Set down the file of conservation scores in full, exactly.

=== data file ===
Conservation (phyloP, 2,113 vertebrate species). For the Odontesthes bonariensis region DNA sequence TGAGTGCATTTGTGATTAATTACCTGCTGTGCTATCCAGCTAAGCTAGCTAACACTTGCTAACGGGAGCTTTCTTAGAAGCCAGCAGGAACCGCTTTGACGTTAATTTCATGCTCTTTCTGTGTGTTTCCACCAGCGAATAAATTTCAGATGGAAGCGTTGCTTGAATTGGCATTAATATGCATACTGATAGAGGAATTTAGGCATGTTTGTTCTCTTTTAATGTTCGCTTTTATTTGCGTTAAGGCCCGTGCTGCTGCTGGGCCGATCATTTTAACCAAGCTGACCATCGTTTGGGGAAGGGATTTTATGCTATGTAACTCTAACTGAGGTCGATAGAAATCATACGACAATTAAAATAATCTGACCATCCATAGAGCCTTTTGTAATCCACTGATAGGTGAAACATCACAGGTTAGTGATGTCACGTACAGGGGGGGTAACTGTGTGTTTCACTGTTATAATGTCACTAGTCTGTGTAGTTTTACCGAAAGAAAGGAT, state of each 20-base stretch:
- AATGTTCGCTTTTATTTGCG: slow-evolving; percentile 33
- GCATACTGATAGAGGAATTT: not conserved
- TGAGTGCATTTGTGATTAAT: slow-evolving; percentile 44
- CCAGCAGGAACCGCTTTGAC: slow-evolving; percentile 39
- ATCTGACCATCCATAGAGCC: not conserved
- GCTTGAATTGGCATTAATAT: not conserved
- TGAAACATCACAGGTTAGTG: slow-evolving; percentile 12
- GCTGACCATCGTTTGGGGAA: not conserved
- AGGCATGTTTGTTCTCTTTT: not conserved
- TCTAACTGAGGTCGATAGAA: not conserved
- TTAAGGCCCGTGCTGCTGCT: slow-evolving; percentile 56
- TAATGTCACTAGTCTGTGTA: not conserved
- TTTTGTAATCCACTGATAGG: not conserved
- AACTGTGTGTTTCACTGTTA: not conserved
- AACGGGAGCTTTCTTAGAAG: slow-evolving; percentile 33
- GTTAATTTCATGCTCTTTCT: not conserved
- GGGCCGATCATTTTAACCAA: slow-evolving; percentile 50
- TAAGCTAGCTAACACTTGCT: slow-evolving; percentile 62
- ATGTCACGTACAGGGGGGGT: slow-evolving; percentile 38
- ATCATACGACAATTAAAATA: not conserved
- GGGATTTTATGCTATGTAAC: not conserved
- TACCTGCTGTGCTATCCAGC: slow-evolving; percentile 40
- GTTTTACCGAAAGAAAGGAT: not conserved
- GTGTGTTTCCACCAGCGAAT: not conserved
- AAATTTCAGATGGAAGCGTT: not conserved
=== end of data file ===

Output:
Conservation (phyloP, 2,113 vertebrate species). For the Odontesthes bonariensis region DNA sequence TGAGTGCATTTGTGATTAATTACCTGCTGTGCTATCCAGCTAAGCTAGCTAACACTTGCTAACGGGAGCTTTCTTAGAAGCCAGCAGGAACCGCTTTGACGTTAATTTCATGCTCTTTCTGTGTGTTTCCACCAGCGAATAAATTTCAGATGGAAGCGTTGCTTGAATTGGCATTAATATGCATACTGATAGAGGAATTTAGGCATGTTTGTTCTCTTTTAATGTTCGCTTTTATTTGCGTTAAGGCCCGTGCTGCTGCTGGGCCGATCATTTTAACCAAGCTGACCATCGTTTGGGGAAGGGATTTTATGCTATGTAACTCTAACTGAGGTCGATAGAAATCATACGACAATTAAAATAATCTGACCATCCATAGAGCCTTTTGTAATCCACTGATAGGTGAAACATCACAGGTTAGTGATGTCACGTACAGGGGGGGTAACTGTGTGTTTCACTGTTATAATGTCACTAGTCTGTGTAGTTTTACCGAAAGAAAGGAT, state of each 20-base stretch:
- AATGTTCGCTTTTATTTGCG: slow-evolving; percentile 33
- GCATACTGATAGAGGAATTT: not conserved
- TGAGTGCATTTGTGATTAAT: slow-evolving; percentile 44
- CCAGCAGGAACCGCTTTGAC: slow-evolving; percentile 39
- ATCTGACCATCCATAGAGCC: not conserved
- GCTTGAATTGGCATTAATAT: not conserved
- TGAAACATCACAGGTTAGTG: slow-evolving; percentile 12
- GCTGACCATCGTTTGGGGAA: not conserved
- AGGCATGTTTGTTCTCTTTT: not conserved
- TCTAACTGAGGTCGATAGAA: not conserved
- TTAAGGCCCGTGCTGCTGCT: slow-evolving; percentile 56
- TAATGTCACTAGTCTGTGTA: not conserved
- TTTTGTAATCCACTGATAGG: not conserved
- AACTGTGTGTTTCACTGTTA: not conserved
- AACGGGAGCTTTCTTAGAAG: slow-evolving; percentile 33
- GTTAATTTCATGCTCTTTCT: not conserved
- GGGCCGATCATTTTAACCAA: slow-evolving; percentile 50
- TAAGCTAGCTAACACTTGCT: slow-evolving; percentile 62
- ATGTCACGTACAGGGGGGGT: slow-evolving; percentile 38
- ATCATACGACAATTAAAATA: not conserved
- GGGATTTTATGCTATGTAAC: not conserved
- TACCTGCTGTGCTATCCAGC: slow-evolving; percentile 40
- GTTTTACCGAAAGAAAGGAT: not conserved
- GTGTGTTTCCACCAGCGAAT: not conserved
- AAATTTCAGATGGAAGCGTT: not conserved